Funny reactions I've had when I thought I was going to die? The first time I'd overdosed on cocaine. Was only about 22, you know. The whole thing went swimmingly for a while and I hadn't made any rational connection to the fact that it looked like I was never going to come down. Finally began crashing while alone in my apartment. Powerful chest pains, mighty uncomfortable "head rushes," marked difficulty breathing, almost equal difficulty ambulating and although I felt a terrible need to vomit, all I managed was a dry retch. Whether heart failure or a stroke would get me first, I didn't know, but either way, I knew I was a goner--and strange thing is that all of a sudden I wasn't very concerned about passing on per se, but I was very concerned about the possibility of going alone, or even in the company of strangers. Seeking aid from one of my neighbors--if I could manage it physically--struck me with distaste, for I imagined an ambulance arriving before I'd had a chance to say goodbye to my friends. That was the terrifying thought. Luckily, a friend dropped by almost immediately, and rushed me over to the local hospital emergency room. Even though it was under protest as I felt there were still people for me to see.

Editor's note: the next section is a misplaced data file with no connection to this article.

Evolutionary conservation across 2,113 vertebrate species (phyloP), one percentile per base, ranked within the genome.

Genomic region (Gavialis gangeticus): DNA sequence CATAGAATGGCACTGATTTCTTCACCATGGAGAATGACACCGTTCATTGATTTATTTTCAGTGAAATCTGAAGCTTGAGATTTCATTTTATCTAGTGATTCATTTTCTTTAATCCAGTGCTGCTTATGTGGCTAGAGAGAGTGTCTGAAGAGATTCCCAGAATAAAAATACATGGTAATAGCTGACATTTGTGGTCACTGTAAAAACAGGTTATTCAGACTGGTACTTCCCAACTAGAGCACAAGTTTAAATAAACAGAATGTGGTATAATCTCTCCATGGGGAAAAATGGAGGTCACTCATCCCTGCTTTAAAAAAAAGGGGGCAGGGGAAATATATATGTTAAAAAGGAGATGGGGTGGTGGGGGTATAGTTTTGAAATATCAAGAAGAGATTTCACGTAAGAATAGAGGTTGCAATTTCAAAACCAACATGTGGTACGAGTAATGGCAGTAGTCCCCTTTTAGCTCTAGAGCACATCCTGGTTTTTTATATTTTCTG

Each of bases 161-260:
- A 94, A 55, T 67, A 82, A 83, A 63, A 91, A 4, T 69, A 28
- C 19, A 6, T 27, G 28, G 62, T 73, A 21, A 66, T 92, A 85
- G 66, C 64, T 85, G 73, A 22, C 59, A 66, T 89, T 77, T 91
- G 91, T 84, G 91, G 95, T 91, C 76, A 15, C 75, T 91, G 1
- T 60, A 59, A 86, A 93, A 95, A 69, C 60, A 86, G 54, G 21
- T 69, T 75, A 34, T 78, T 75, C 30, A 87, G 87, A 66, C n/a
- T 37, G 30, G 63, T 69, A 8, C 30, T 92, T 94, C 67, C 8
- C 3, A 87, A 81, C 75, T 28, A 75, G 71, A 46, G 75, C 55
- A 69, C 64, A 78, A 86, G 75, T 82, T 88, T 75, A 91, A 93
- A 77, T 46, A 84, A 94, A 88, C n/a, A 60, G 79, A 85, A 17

The other time happened when a pair of burglars broke into my apartment while I was at home. After tying up my wife and I they searched the place and, finding nothing they considered of value, they grew enraged. One exchanged his knife for a pistol which he put to my temple and began alternating between threats and racial slurs. (He was black. I was, and continue to be, white.) Funny thing--I had no doubt he was going to pull the trigger, but it wasn't fear I felt. Instead, I was overcome with concern for my wife and intense anger at not having been left with the option of choosing my means and time of departure. Had my hands been free I'd no doubt have tackled the guy with all manner of what they call savage fury, and if I'd managed to get the gun away, use it myself. I was that angry!! After a few minutes of fancying that he had made Whitey grovel, though, he withdrew the weapon, instructed me on how to get loose--"but it will take a few minutes and by that time we'll be gone!"--and split.